At the budget Autumn statement the Chancellor of the Exchequer said that it will be more difficult in future to make personal injury compensation claims. What is happening?
George Osborne said 2 things: one – that it would not be possible at all in future to make claims for “minor” whiplash injuries and two – that the limit for small claims would go up to £5,000.
On whiplash injuries – insurance companies selling car insurance often complain that dealing with such claims costs a lot of money and that premiums could come down if there were no or fewer whiplash claims.
The number of such claims HAS gone down in recent times by 70,000 – a large drop.
But there has been no linked drop in car insurance premiums. Mr Osborne has not said what a “minor” whiplash injury actually is.
And although it seems clear that it is road traffic accidents that concern him that isn’t in fact the only way you can get whiplash –so for example if you get a whiplash injury at work because your employer did not pay enough attention to your safety will that mean you cannot claim compensation for your injuries? As yet we don’t know but it does look that way.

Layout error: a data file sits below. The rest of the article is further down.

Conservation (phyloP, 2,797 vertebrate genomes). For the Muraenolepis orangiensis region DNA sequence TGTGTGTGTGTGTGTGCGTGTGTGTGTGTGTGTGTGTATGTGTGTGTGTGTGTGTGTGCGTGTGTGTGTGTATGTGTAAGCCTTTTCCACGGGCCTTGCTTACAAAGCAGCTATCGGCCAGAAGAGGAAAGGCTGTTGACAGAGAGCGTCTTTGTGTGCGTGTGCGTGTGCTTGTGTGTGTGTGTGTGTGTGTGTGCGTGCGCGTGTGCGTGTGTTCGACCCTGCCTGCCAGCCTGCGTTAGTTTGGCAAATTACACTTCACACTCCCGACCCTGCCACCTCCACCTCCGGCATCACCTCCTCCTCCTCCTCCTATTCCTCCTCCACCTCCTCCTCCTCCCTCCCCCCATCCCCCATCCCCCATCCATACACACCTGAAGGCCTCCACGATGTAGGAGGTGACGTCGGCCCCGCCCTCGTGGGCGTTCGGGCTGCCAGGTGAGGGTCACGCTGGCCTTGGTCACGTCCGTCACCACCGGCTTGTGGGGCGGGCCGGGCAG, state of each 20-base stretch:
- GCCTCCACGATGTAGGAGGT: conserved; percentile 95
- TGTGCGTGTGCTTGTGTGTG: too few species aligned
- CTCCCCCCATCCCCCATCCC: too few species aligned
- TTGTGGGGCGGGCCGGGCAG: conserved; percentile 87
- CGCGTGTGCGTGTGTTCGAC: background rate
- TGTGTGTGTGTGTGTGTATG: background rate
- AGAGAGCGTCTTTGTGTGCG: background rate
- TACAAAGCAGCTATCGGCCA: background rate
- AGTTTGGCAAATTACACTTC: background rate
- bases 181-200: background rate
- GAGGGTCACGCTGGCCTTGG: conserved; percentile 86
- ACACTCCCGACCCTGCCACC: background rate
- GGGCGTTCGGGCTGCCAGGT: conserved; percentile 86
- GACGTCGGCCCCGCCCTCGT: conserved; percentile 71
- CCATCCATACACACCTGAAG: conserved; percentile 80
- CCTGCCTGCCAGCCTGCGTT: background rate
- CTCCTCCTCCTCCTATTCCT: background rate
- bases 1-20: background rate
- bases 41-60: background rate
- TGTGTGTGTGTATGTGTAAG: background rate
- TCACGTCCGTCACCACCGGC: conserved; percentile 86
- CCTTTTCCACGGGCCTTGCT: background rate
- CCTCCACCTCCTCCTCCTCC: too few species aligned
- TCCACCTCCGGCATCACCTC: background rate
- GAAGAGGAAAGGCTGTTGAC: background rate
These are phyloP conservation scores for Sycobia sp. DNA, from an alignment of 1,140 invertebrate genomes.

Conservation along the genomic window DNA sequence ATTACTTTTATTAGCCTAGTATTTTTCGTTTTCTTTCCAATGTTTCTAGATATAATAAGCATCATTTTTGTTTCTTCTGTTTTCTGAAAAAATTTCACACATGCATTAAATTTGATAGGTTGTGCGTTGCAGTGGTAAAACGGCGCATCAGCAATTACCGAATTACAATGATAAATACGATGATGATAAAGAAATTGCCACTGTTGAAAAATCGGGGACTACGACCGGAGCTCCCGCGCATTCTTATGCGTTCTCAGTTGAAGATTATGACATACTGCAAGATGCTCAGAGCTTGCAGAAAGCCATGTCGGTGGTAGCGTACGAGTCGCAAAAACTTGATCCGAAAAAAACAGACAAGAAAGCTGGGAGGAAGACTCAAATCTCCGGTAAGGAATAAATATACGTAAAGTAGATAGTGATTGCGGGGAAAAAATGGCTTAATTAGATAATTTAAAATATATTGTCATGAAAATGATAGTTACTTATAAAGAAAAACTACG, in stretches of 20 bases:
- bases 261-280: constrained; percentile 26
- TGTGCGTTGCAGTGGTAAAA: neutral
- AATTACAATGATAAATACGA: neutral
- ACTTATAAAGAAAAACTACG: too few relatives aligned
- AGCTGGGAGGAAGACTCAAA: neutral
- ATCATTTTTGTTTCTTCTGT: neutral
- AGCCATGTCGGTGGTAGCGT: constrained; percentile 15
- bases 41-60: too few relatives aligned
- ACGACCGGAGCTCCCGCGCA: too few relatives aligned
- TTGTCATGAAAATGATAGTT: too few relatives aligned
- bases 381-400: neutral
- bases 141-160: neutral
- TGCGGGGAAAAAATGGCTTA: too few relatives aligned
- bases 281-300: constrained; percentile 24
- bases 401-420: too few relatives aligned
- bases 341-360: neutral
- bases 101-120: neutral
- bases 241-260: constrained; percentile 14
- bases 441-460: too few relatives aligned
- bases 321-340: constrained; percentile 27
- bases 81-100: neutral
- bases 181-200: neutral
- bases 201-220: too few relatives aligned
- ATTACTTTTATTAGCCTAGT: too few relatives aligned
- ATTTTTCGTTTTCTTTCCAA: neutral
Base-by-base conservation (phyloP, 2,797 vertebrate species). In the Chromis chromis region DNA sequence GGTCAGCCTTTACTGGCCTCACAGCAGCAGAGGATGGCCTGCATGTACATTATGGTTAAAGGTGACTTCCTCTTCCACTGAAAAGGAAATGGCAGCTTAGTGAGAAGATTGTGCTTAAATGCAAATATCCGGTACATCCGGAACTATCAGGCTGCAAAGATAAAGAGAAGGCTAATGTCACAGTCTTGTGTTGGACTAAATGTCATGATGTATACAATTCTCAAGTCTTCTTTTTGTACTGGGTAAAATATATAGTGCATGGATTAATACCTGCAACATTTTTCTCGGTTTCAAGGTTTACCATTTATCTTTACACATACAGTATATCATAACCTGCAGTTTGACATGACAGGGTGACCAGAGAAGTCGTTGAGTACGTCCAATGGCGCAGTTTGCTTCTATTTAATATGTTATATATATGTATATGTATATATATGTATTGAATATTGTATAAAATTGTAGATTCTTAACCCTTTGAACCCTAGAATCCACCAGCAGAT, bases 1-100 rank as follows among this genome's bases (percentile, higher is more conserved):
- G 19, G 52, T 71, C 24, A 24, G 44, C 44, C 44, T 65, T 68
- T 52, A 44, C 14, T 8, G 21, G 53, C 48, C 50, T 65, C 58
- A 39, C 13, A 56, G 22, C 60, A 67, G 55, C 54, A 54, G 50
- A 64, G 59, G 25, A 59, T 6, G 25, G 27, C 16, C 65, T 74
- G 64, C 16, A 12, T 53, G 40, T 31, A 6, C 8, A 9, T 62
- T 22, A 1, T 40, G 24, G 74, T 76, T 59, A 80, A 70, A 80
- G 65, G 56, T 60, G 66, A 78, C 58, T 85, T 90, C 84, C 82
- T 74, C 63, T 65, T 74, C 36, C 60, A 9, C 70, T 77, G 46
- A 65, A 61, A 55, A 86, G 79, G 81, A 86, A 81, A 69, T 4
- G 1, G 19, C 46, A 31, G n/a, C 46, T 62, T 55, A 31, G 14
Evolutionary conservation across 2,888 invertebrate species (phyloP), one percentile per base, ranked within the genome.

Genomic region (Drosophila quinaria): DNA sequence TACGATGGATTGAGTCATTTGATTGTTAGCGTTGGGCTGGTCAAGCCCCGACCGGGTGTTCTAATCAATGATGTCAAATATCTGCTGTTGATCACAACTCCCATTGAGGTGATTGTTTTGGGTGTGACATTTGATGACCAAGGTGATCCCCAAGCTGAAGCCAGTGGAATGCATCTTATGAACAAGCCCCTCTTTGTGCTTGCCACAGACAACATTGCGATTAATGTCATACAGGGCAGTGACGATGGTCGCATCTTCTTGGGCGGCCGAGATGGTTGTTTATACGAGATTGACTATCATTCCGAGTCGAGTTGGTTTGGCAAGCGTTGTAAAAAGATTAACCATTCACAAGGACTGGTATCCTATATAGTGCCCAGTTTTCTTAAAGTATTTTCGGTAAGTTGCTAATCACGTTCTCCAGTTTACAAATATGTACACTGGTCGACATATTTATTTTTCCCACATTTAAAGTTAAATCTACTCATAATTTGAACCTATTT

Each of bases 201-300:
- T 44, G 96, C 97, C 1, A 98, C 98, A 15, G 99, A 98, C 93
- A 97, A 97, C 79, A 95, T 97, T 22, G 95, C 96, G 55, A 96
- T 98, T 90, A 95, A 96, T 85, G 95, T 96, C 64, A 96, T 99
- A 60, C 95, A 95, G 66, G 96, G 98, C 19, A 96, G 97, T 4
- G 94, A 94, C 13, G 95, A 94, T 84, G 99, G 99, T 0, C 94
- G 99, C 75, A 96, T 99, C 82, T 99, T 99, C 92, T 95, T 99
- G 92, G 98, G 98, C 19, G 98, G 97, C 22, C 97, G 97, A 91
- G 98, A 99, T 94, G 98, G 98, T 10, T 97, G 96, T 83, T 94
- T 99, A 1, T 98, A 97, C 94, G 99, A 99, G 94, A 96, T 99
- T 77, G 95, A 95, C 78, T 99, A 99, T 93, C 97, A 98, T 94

A “small claim” in personal injury terms is currently a claim worth £1,000 or more for injuries caused in an accident – leaving aside any expenses caused by the injuries.
If your claim is worth more than £1,000 you can employ a solicitor to do it for you and if you win the other side has to pay your solicitor’s fees. This doesn’t apply to claims worth less than £1,000 and if the limit changes as Mr Osborne said then in future it will not apply to injuries worth less than £5,000.
Just to put some perspective on that: if you break your wrist and it heals quickly in a court you would get far less than £5,000 for that; if you lost part of your little finger in an accident that also would be worth a lot less than £5,000.
An injured person might not look on these sorts of injury as being trivial. The rise from £1,000 to £5,000 is a very large rise.
If it goes ahead it will leave a lot of people on their own in the small claims court without legal representation having to take on by themselves insurers and lawyers appointed by insurers.
It has been said there will be consultation about these proposed changes in the New Year. There will be much to debate.